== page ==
Rating: PG (light language)
Spoilers: Early season 4; general cast & location
Summary: Baby, it’s cold inside. No, seriously. Atlantis right now? Freezing.
Author’s Notes: A snapshot of a short period of time post-4x02 Lifeline (includes spoilers). Thanks for Ana and General_Jinjur for fixing it up for me!
Winter on New Lantea came suddenly. One week the planet was warm and spring-like; the next temperature dropped and heavy winds rushed over the ocean to race through the city spires. Atlantis’ previous home world had been moderate for the most part, excluding the occasional storm. So it wasn’t a huge surprise that most of the expedition members were lacking appropriate winter gear.
“I hate this planet.”
“Has John not told me your nation is extremely cold?” Teyla asked from over the rim of her mug. Rodney rolled his eyes.
“Don’t believe everything you hear. Canada’s winters may be shocking to someone who probably spent ninety percent of his childhood surfing USA, but they have nothing on this.” This was the city’s adjustment period - a two week period (at least according to the life-support analysis team) where the air cooling system still ran and Rodney was reduced to clutching his cutlery through fingerless gloves. “I look like some sort of hipster beatnik.”
Knowing the meaning of neither hipster nor beatnik, but guessing they were unimportant in the grander scheme of things, Teyla remained silent and spread sweet jam on her toast.
“He forgot to mention that most of Canada’s population huddles along the border where it’s usually warmest,” John grinned as he slid his tray on the table next to Rodney’s.
“Ha, ha,” Rodney said flatly. “That’s called having an instinct for self-preservation, Colonel. Maybe you’ve heard of it?” John just shrugged and popped a piece of apple into his mouth.
“At any rate, you won’t have to listen to Rodney’s whining much longer,” John continued blithely, turning his attention back to his food. “The SGC is sending a load of winter gear for us on the Apollo. Should be here this afternoon.”
Teyla drank deeply again. “You know, of course, that you are always welcome to the garments my people have made for such weather.”
They did know. They just weren’t keen on the leather patchwork look that hung so well on Teyla and Ronon but somehow made Earthlings look ...awkward. Uncomfortable. It was strange to her that people who had abandoned their lives in their own galaxy on a mission with no expectation of returning home could be unable to countenance wearing a different style of clothing. She had adapted to their strangely identical outfits almost immediately, combining uniform pants with her own embroidered shirt and leather-patch jacket. It was a habit of theirs that still puzzled her now, years after their first meeting.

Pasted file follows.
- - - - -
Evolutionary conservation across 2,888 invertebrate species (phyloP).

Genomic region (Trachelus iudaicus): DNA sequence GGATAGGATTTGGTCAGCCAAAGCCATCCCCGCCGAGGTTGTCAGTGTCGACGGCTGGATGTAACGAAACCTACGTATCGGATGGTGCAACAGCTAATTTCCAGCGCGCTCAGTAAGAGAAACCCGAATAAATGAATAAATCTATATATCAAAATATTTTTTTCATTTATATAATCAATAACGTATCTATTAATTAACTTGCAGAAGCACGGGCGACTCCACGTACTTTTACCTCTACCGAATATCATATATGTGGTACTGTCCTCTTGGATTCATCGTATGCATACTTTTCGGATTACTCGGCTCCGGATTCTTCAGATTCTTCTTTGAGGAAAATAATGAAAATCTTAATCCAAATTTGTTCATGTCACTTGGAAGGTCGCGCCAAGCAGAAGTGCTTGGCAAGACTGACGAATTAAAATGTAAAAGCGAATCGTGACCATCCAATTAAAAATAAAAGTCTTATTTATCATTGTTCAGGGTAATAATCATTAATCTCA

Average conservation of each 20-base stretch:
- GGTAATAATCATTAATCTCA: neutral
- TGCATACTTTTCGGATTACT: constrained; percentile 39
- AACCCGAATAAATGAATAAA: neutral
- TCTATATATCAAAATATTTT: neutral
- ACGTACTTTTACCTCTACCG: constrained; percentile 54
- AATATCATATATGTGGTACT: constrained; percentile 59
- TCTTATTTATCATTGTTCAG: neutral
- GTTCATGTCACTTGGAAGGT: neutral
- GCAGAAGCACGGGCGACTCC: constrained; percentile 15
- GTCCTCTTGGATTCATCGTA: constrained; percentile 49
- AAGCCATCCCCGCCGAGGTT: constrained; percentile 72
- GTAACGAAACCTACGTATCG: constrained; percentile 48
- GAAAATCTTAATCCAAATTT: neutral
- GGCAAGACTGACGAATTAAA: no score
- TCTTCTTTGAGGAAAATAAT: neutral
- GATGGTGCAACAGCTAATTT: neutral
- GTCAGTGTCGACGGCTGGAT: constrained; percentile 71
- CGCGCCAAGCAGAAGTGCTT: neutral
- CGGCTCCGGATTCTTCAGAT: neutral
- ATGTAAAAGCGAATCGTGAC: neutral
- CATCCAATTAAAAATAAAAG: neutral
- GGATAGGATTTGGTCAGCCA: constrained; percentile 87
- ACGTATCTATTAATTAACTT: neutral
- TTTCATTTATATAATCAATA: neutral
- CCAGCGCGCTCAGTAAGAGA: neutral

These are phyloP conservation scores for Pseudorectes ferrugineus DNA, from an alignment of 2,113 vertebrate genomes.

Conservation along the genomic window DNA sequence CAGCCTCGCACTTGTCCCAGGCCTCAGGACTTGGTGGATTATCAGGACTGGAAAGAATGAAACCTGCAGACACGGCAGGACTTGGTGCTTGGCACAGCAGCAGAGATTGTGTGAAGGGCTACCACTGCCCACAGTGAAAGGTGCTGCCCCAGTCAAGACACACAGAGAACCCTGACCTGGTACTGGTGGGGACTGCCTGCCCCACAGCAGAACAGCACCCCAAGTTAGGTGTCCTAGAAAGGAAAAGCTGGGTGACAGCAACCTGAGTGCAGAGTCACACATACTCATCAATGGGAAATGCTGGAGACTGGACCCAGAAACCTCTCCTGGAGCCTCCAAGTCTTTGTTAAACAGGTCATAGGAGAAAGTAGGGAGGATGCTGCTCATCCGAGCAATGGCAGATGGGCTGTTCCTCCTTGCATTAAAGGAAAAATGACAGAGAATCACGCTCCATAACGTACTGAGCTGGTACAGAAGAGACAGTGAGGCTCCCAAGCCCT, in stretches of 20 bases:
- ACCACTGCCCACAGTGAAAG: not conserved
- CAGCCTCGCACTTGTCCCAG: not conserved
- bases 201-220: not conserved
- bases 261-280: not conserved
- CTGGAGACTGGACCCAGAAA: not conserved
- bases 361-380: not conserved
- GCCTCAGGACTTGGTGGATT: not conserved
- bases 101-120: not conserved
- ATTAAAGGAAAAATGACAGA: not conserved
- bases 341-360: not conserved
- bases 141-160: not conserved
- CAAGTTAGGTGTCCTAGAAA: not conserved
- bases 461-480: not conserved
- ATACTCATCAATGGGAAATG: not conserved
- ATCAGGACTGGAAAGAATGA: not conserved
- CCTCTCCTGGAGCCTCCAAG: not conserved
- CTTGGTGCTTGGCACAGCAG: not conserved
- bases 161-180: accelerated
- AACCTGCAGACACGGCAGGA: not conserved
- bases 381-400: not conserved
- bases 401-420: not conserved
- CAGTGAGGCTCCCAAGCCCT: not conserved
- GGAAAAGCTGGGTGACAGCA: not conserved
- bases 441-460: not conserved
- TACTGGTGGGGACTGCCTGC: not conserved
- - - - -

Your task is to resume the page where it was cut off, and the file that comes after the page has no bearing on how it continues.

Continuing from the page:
“Yeah, of course.” John looked sideways and stomped on Rodney’s foot, the movement jostling the table. Rodney muttered an affronted “Ow!” It was kind of John to attempt to prevent Rodney from offending her, but unnecessary.
Ronon dropped down next to Teyla with a thump and stole a piece of bacon off Rodney’s tray while he was grumbling and kicking Sheppard. “It’s good stuff,” he spoke up around a mouth-full. “Warm.”
The only appropriate response was to take a large bite of breakfast and hum a non-committal “mmm”.
The Apollo was met by a school of scientists and soldiers alike bundled up in the filched off-world survival gear of the gate teams. Large collapsable crates of compressed winter gear were among the first things to be unloaded. The ship’s crew was impressive in their efficiency - for people rarely in the city they knew very well how to deal with the anxious expedition members.
Thickly insulated boots, thin quilted under-layers, water resistant pants, thick knit sweaters bearing the SGC insignia, and military style winter jackets were crammed into the crates. There were also thin gloves and thick gloves, gloves with fold-back mitten ends and the cut-off fingers Rodney complained about, ear muffs, scarves, toques, full-face masks, and dual-layer thermal socks.
John remarked that all they needed were skis and the right kind of boots and the entire base could have taken a weekend vacation to the new mainland.
It was only proper procedure and a supplies office that took distribution very seriously that prevented a melee.
“Proper winter gear will be delivered later today after inventory! Back up!” the tiny Captain Fontaine shouted. A large, gangly Lieutenant had to lift her up to stand on top of one of the largest crates before anyone could hear or see her repeating that statement. The expedition members were normally relatively well behaved, but the cold was an unexpected consideration.
The customary anticipated problems during inventory or distribution never arose. There was often a handful of complaints after any drop - a few people unhappy with what they received, or some who didn’t receive anything at all. But not this time. Teyla could see it was enough to put Captain Fontaine on edge, waiting for the other shoe to drop.
But it never did. Instead, people bundled into their winter gear and settled down to wait out the remainder of the two week adjustment period. The science team continued making adjustments and repairs, gate teams headed out on cautious reconnaissance.
Rodney seemed to pay no attention to the oddity. He appeared to have only added a set of the thin winter undergarments under his uniform, the edges peeking out of his sleeves, and affixed a scarf and new gloves to his uniform and got back to work.
“You are not cold, Rodney?” Teyla asked on their way out of a senior staff meeting.